Many “retaliation” cases follow the same general structure. First, the employee must present a prima facie case by showing that (1) he engaged in an activity protected by the First Amendment, (2) he suffered an adverse employment action, and (3) the protected conduct was a “substantial or motivating factor” in the employer’s decision to take the adverse employment action.

The employer can rebut the employee’s prima facie showing by proving that it had a legitimate, non-retaliatory reason for its decision. The employee can then rebut the employer’s explanation by showing that the employer’s explanation was a “pretext” for discrimination.

A Minnesota case involving two terminated deputy sheriffs illustrates the type of evidence necessary to show that the employer’s explanation was a “pretext” for discrimination. Alexander Graham and Joseph Miller campaigned for the incumbent Sheriff, Bob Fletcher. Fletcher lost the election to Defendant Matthew Bostrom. Before Fletcher left office, he hired Graham and Miller as deputy sheriffs.

Within weeks of Bostrom taking office both deputies were terminated without explanation. The two then sued Bostrom, claiming they were fired in retaliation for supporting Fletcher in the election, in violation of their First Amendment rights.

Bostrom filed a motion seeking judgment in his favor, arguing that the deputies had not submitted enough evidence to show that his termination decision was “pretextual.” Bostrom contended that the deputies were terminated due to facts uncovered during their background investigations, not for their political activities. Bostrom contended that the background investigations were not complete by the time he took office, and that the completed investigations contained “derogatory” information.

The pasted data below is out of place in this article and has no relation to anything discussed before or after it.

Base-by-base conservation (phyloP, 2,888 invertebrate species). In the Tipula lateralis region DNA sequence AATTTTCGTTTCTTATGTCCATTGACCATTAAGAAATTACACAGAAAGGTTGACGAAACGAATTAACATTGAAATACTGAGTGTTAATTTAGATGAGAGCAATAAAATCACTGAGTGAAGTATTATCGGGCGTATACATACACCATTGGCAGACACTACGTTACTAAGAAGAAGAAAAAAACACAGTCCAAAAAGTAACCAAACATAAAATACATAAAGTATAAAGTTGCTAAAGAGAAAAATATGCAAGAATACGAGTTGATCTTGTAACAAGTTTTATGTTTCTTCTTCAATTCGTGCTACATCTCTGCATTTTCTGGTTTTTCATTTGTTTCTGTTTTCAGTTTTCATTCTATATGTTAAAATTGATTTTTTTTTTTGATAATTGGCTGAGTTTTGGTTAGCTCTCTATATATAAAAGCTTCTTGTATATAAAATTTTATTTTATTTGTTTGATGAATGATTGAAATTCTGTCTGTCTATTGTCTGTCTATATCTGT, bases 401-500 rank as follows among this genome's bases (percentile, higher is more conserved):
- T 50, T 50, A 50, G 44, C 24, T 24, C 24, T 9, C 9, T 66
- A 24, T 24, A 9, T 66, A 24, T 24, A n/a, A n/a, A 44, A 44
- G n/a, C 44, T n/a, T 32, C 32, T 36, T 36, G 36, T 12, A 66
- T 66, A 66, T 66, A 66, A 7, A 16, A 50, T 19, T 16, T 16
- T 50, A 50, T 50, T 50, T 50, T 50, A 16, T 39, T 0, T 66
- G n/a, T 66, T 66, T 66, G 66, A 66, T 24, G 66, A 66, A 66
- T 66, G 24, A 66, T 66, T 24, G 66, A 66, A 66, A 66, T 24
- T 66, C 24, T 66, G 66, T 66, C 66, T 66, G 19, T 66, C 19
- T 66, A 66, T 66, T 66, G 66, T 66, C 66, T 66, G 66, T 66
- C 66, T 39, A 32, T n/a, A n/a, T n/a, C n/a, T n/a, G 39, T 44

A federal court allowed the lawsuit to proceed. The Court cited the following evidence as potentially supporting a “pretext” argument: “The deputies assert that their background investigations had already been completed when they were hired, and thus Bostrom had no reason to investigate them to begin with. And even if their background checks were incomplete, there were nine other probationary deputies with incomplete background checks who were treated differently than them. For example, the deputies were the first to be investigated even though other deputies’ probationary periods were ending much sooner than theirs (and would therefore appear more urgent).

“The deputies’ investigations were completed in just ten days, while all of the other investigations were not completed for months. In addition, the other deputies who were investigated were afforded the opportunity to sit down with the investigators and explain their backgrounds and none of them was fired. Each of these discrepancies casts doubt on whether Bostrom’s reason for terminating the deputies was legitimate. Indeed, the deputies offer testimony of two individuals who have worked in the Sheriff’s Office that the additional investigation done on the deputies was uncommon or unique.

“Finally, the deputies submit evidence that other deputies who were retained by the Sheriff’s Office also had criminal histories and/or negative psychological evaluations like the deputies. There is adequate evidence from which a reasonable jury could conclude that the deputies’ background investigations were merely a pretext for terminating them.”

Miller v. Bostrom, 2013 WL 460634 (D. Minn. 2013).

The above article has appeared in a previous issue of Public Safety Labor News and has been reprinted courtesy of Labor Relations Information System. These articles are for informational purposes only.

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